Two excellent editorials from today's WSJ discuss the "housing trap", consumer spending and the staggering debt confronting Americans and our economy today (When the Value of Housing Ruins the Home and The Housing Illusion). I recommend both for your study.
Regarding consumer spending, one noteworthy comparative set of statistics from "When the Value of Housing Ruins the Home" is dramatic: In 1985 12% of personal disposable income came from savings and 1% came from home equity lines of credit. By 2007 those numbers had virtually reversed as 10% of disposable income came from home related credit and only 1% came from savings.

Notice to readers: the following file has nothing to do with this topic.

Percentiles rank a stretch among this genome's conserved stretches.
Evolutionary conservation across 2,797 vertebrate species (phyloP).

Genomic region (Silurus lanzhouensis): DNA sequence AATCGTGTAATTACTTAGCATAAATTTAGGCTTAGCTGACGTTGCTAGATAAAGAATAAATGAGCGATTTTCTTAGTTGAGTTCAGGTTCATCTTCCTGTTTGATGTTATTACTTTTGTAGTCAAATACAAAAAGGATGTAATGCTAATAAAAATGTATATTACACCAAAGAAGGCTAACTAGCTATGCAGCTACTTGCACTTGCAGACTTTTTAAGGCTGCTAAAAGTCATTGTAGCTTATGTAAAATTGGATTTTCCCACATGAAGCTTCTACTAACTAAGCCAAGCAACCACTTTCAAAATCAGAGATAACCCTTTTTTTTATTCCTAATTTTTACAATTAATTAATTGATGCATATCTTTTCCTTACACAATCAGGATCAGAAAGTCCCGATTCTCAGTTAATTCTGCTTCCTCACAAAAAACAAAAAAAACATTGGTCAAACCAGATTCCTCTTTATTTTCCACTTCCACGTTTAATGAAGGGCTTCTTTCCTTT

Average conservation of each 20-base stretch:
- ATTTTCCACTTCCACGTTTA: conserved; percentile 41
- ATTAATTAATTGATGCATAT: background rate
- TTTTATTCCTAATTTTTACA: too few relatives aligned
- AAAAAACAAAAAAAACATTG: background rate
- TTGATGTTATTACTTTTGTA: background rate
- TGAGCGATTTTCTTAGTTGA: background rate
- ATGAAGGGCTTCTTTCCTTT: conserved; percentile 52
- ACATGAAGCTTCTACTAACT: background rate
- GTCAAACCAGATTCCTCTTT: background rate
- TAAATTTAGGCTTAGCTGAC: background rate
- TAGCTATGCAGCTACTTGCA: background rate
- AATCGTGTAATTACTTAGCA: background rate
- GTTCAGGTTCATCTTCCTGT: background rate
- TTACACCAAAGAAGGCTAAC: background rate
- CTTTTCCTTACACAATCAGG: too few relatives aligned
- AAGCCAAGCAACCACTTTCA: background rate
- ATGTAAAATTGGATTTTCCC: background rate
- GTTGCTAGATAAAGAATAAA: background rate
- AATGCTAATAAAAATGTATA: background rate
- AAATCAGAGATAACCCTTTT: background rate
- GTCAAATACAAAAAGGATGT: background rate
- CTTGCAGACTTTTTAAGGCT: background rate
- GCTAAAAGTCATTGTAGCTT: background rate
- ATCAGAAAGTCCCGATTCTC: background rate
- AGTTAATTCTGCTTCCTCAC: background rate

The personal debt situation had changed dramatically in just 22 years. Now that debt has to be repaid, so we're saving more and of necessity spending less. Houses are no longer viewed as "no risk" asset appreciating piggybanks, which is a good thing, but consumer spending will suffer for many years to come as we work down our debt.
The second editorial makes the point that while housing will always be important, as a society we need to subsidize it much less than currently and instead focus on the things that will help grow our economy and jobs. That is, we should do more to encourage entrepreneurs and their innovations, along with new ideas. And it concludes, "We need an investment boom, not another housing bubble."